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News >  Idaho

Sali defends stance on prayer


Sali
 (The Spokesman-Review)
Sali (The Spokesman-Review)
Betsy Z. Russell Staff writer

BOISE – Idaho Congressman Bill Sali said Monday he believes in religious freedom but still doesn’t want a Hindu prayer opening a session of Congress.

“I believe the invocation in Congress is an important matter and that we ought to reach out to the God of the Bible, because it is He who continues to allow this country to prosper and He is responsible for the country’s longevity,” Sali said in an e-mail to The Spokesman-Review.

In an earlier interview, he said a Hindu prayer is to “a different god.”

Sali, a freshman Republican, also said he’s the victim of a “well-organized campaign at the national level” to portray him as an opponent of religious freedom. The controversy stems from an interview he gave to a Christian news outlet, American Family News Network, which then published an online article saying Sali was one member of Congress who was “disturbed” by a Muslim serving in Congress and by a Hindu prayer recently opening a congressional session.

Sali’s press secretary, Wayne Hoffman, said Sali was “making a historical observation, nothing more,” when he cited those two items to the network and said, “Those are changes, and they are not what was envisioned by the Founding Fathers.”

Sali said Monday that there’s a national effort on to “spin this whole thing in a way that is deceptive.”

“I believe strongly in freedom of religion,” he said. “I have nothing but respect for the right for all people to worship in a way of their choosing. I believe that people of any congressional district have the right to elect anyone to Congress that they deem fit, and it is clear that diversity in Congress will occur because of that.”

The U.S. Constitution states in Article 6: “No religious test shall ever be required as a qualification to any office or public trust under the United States.”

But Sali added, “I am a Christian and I believe that this nation was founded on Christian principles, and that it is important to embrace those principles that have given this country the many blessings it enjoys today. I believe it is important to reach out to the hand of God for guidance and His protective hand and continued blessings upon our country.”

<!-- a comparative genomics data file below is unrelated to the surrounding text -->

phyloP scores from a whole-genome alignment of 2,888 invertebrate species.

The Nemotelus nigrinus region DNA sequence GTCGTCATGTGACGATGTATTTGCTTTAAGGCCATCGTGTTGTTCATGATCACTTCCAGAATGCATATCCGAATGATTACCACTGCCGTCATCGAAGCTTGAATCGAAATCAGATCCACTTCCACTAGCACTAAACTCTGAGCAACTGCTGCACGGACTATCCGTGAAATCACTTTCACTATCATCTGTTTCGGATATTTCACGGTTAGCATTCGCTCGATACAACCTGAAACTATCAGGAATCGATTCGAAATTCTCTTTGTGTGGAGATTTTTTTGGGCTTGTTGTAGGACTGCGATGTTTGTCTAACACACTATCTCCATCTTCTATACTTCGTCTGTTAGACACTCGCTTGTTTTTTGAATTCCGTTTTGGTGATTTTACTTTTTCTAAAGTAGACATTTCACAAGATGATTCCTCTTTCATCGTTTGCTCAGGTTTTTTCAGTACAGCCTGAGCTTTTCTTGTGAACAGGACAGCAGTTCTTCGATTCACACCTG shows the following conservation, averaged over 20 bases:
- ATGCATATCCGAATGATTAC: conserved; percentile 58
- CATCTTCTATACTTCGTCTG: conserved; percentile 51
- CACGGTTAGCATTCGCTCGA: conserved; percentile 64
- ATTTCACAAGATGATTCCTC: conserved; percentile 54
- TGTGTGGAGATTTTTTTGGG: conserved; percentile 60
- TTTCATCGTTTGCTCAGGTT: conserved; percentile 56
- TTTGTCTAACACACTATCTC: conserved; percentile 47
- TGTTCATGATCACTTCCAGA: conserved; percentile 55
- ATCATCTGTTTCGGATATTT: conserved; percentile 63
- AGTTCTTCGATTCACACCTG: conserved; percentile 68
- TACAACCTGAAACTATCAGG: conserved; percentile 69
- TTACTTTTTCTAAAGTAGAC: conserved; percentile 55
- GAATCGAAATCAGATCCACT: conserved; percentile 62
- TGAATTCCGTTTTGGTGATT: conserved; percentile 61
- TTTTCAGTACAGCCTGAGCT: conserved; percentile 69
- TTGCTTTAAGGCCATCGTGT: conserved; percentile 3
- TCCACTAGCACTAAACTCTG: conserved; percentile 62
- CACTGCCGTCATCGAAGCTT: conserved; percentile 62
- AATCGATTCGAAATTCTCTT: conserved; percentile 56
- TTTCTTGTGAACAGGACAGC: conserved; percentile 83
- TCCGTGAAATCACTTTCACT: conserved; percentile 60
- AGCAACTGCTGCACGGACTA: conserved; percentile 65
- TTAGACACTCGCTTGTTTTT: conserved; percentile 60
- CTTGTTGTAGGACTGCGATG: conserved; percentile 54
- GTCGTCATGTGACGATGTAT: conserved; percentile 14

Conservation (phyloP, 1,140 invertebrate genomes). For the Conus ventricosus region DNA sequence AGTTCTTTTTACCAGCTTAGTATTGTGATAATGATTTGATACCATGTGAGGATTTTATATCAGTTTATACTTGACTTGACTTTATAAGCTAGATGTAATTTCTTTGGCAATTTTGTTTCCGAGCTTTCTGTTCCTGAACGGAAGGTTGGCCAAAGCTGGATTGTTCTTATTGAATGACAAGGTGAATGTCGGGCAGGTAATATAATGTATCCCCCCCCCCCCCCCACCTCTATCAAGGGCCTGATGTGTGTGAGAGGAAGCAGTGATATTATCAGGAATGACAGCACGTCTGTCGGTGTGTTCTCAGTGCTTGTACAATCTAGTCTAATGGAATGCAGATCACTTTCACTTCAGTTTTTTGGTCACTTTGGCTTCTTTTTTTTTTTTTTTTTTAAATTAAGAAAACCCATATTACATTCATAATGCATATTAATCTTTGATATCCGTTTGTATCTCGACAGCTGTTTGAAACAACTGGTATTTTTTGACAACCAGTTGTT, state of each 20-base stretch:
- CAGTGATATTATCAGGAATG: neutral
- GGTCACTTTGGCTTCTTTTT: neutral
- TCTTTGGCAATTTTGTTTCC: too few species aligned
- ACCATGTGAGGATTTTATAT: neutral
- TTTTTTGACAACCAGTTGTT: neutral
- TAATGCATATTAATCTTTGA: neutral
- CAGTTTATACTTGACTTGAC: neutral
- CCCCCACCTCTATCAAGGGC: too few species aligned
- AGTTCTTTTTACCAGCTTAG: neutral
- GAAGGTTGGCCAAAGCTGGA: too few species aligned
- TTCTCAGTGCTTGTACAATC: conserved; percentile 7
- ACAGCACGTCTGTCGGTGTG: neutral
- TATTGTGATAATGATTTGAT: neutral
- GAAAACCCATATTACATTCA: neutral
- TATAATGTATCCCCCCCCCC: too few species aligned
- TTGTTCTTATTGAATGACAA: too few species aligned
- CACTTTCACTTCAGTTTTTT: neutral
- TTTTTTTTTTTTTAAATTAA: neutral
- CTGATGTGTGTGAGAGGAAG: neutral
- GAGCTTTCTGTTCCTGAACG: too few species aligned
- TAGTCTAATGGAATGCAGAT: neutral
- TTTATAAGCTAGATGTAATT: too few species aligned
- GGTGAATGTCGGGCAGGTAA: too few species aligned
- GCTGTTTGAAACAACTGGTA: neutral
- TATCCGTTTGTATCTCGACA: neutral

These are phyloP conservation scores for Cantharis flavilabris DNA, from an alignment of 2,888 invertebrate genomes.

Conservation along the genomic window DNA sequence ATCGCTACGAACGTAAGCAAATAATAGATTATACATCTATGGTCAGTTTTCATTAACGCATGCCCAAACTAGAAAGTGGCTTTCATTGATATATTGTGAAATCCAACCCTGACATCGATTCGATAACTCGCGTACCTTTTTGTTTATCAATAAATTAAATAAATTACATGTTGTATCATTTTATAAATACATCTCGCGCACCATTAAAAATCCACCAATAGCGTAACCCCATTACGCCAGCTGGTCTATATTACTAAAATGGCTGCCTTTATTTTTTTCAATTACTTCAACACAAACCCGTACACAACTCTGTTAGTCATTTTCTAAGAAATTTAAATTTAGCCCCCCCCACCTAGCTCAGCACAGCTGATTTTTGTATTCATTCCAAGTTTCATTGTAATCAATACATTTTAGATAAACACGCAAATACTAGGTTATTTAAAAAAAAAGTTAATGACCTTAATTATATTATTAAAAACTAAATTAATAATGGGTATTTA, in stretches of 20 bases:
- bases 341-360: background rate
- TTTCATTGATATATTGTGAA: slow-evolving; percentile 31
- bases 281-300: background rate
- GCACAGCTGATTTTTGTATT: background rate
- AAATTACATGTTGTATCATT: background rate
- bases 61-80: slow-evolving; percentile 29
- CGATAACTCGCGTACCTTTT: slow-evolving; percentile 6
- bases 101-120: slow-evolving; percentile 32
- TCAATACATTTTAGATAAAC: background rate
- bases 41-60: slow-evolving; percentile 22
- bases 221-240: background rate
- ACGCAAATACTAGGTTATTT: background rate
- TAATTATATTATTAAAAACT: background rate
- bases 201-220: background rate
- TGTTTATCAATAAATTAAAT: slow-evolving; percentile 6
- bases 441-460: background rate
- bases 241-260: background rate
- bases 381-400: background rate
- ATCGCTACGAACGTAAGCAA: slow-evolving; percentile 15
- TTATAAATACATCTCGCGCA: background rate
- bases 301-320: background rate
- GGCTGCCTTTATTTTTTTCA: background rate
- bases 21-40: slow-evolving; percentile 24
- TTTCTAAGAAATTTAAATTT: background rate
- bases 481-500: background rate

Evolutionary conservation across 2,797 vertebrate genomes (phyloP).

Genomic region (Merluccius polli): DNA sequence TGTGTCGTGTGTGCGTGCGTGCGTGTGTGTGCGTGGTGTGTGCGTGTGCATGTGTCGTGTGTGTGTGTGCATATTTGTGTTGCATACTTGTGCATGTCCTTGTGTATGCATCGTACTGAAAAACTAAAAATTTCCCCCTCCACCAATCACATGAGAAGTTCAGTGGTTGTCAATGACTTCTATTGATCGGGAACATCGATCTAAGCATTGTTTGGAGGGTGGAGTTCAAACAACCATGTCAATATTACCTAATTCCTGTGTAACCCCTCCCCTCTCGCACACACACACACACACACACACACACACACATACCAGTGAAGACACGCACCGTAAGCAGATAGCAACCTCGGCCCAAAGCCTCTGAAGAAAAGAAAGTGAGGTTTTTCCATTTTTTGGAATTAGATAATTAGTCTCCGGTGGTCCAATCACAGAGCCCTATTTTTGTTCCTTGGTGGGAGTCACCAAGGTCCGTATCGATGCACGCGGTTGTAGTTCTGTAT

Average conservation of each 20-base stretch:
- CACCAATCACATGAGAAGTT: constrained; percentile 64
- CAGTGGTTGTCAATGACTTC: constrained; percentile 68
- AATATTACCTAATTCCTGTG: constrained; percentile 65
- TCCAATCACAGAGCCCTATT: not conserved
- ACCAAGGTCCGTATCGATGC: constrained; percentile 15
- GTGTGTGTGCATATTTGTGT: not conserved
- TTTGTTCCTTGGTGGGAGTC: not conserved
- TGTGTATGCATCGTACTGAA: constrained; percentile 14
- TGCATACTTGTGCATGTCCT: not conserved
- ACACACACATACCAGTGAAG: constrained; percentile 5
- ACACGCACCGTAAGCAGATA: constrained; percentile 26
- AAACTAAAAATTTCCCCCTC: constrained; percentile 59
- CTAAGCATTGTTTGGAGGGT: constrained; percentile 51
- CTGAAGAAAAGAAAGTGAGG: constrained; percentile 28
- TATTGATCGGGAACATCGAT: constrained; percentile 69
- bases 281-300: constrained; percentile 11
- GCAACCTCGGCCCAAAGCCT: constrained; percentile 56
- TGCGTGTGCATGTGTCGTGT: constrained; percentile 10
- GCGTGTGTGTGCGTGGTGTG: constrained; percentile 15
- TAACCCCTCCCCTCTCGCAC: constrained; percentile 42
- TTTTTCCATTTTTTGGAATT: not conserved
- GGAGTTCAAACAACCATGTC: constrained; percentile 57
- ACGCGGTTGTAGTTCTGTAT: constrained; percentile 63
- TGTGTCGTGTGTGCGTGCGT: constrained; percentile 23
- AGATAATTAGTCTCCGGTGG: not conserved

Hoffman said, “It’s not something that we pick and choose between one day and the next, which God you’re going to pray to. For him, he believes that the God of the Bible is the one that we ought to reach out to each morning for guidance and for His continued blessing upon the country. … His preference is that it’s a Christian prayer.”

North Idaho College political scientist and human rights activist Tony Stewart called that “really sad.” As a student of the U.S. Constitution and a teacher of it for 38 years, Stewart said he wished more people understood the unique balance the Constitution’s framers struck by not having a state religion, but protecting the practice of all religions or even no religion.

“One can be deeply committed to their particular religious principles without discriminating against other people’s right to their religion,” Stewart said. “It’s not the job of the state to show a preference or to discriminate.”

Larry Grant, a Democrat who is running against Sali, sent a letter Sunday to Minnesota Congressman Keith Ellison, a Muslim, apologizing for Sali’s remarks “on behalf of the people of Idaho’s 1st Congressional District.” Grant wrote, “His remarks, at the very least, were thoughtless, uninformed, and inappropriate. We here in Idaho do cherish religious freedom, both yours and ours.”

Rick Jauert, communications director for Ellison, said the Minnesota congressman was out of the country finishing up a trip that included a stop in Iraq. “He would not think any less of the good folks of Idaho for comments that were previously made,” Jauert said. “But he certainly would be very appreciative of what was stated in the letter.”

Hoffman said Sali already has spoken with Ellison. “It was a very cordial exchange, and there are no issues between the two of them,” Hoffman said.

Jauert said he couldn’t confirm or deny that, but said, “I would take Congressman Sali at his word – it would be so in keeping with the nature of Congressman Ellison.” He added, “The congressman really likes to look on the bright side of things, and take it that perhaps people are having a bad day or misspoke, chose some poor words. It’s nothing personal.”

Jauert said Ellison supported the first-ever Hindu prayer being offered to open a session of Congress. “We’re a nation of immigrants, we’re a nation of many faiths, and no one particular faith should have a corner on how we (open sessions),” he said.

Ellison, a Democrat, is the first Muslim elected to Congress. He is a convert to the religion who traces his U.S. ancestry back to 1741.

In addition to Grant, a former Micron Technology executive who lost narrowly to Sali in the last election, Sali’s announced election challengers include Republican Matt Salisbury, of Nampa, and Democrat Rand Lewis, of Worley.

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